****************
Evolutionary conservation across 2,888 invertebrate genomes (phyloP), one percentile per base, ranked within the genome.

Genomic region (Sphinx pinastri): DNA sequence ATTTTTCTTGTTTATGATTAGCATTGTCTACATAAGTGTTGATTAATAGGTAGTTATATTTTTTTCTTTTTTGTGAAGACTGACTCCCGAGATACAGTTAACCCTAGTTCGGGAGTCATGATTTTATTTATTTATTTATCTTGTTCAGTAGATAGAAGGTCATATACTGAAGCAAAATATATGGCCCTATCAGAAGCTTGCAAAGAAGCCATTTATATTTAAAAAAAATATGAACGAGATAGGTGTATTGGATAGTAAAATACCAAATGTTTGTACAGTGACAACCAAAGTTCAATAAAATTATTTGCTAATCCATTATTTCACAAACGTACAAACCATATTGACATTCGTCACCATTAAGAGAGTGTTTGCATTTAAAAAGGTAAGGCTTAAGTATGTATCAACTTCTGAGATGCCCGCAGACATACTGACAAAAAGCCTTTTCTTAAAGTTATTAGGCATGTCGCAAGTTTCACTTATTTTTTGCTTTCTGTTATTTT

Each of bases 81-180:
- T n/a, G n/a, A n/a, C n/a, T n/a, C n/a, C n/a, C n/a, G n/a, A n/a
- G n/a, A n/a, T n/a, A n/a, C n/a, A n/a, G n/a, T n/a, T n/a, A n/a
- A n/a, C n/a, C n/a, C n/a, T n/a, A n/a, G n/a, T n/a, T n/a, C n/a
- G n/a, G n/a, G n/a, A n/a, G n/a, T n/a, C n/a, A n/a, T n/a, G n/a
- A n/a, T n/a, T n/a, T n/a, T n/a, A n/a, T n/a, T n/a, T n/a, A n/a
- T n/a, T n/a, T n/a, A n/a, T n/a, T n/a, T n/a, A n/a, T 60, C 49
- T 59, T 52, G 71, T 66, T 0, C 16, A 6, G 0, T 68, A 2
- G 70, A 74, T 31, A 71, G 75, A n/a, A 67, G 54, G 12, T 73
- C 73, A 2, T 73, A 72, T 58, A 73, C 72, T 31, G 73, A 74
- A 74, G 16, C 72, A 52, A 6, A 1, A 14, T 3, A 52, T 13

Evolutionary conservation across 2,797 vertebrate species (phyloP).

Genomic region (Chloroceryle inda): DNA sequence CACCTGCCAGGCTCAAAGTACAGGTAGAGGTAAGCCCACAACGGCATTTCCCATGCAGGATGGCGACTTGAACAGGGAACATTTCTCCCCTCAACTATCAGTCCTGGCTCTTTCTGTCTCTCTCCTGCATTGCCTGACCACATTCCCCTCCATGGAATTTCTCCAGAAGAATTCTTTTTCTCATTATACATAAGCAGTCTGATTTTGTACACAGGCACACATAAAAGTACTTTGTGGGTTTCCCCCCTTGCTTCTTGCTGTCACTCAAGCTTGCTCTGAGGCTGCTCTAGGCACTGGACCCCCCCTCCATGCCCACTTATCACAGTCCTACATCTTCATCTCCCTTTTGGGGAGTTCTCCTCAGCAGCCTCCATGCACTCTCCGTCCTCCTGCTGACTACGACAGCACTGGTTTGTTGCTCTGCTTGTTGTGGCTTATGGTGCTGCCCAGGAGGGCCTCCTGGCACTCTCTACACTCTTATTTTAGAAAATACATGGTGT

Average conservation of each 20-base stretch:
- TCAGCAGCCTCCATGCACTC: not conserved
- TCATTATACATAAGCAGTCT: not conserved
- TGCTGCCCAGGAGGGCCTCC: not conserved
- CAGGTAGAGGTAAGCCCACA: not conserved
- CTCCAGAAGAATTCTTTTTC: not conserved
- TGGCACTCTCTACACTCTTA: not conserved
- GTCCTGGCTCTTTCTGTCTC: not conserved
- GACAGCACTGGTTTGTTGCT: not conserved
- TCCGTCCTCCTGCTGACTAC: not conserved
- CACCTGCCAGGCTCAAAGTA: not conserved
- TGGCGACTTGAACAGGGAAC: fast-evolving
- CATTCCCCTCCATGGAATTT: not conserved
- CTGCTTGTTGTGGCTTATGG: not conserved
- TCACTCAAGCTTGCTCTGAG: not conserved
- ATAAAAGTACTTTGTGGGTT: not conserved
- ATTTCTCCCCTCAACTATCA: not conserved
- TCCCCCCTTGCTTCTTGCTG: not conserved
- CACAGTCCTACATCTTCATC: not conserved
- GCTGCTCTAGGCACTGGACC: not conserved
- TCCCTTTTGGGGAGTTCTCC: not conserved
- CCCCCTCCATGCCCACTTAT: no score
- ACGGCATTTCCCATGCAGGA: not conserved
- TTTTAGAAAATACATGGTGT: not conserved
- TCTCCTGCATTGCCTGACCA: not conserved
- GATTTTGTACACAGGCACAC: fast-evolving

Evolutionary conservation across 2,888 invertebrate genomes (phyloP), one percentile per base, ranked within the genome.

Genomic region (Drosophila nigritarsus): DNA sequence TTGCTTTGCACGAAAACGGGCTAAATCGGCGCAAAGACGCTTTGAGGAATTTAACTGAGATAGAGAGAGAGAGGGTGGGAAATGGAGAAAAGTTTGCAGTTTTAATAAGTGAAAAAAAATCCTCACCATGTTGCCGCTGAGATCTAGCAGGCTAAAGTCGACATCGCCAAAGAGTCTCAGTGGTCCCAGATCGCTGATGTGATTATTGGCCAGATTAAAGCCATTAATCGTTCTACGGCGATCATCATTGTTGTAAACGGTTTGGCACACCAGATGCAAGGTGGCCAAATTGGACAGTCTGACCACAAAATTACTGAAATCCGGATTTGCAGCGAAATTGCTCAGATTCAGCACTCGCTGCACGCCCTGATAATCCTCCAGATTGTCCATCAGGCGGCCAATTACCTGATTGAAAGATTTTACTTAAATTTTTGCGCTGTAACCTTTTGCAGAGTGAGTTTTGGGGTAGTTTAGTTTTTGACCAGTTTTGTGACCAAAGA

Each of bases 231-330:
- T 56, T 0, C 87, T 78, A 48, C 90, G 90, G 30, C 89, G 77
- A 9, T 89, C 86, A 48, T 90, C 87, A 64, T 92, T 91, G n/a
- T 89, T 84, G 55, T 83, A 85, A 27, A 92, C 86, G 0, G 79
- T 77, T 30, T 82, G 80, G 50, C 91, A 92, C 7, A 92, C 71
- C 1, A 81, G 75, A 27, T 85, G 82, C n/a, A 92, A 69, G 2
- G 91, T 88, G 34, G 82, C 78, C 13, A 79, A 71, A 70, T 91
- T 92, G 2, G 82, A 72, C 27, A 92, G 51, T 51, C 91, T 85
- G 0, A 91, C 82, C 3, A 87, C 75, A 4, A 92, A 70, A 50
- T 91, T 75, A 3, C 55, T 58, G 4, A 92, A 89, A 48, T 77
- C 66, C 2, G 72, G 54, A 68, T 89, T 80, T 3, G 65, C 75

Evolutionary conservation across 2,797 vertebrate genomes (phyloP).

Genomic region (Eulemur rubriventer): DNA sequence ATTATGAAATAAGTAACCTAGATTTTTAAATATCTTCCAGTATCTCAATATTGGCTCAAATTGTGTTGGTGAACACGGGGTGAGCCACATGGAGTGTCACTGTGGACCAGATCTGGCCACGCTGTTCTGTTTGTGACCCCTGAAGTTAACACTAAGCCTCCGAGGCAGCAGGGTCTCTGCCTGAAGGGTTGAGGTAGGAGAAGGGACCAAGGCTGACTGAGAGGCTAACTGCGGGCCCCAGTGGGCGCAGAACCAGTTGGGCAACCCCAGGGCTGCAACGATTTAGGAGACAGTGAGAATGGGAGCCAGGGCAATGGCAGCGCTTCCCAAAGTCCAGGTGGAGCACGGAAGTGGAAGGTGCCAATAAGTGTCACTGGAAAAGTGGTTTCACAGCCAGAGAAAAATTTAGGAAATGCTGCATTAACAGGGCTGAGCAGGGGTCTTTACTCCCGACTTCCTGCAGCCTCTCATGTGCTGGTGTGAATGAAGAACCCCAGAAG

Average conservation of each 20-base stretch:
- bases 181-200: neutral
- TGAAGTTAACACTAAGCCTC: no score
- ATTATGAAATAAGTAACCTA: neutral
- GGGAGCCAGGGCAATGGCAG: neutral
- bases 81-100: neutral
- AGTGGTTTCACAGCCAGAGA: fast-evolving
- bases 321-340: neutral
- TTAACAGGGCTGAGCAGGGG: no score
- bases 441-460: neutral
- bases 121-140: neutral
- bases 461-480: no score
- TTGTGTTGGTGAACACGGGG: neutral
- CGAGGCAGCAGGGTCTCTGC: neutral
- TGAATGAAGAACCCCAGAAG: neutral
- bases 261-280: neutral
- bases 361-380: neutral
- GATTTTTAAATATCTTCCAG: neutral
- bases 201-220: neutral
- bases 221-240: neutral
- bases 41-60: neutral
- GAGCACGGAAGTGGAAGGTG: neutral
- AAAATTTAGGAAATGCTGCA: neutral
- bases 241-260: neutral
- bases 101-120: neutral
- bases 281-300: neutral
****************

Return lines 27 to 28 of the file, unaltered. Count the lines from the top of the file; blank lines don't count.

- TGGCGACTTGAACAGGGAAC: fast-evolving
- CATTCCCCTCCATGGAATTT: not conserved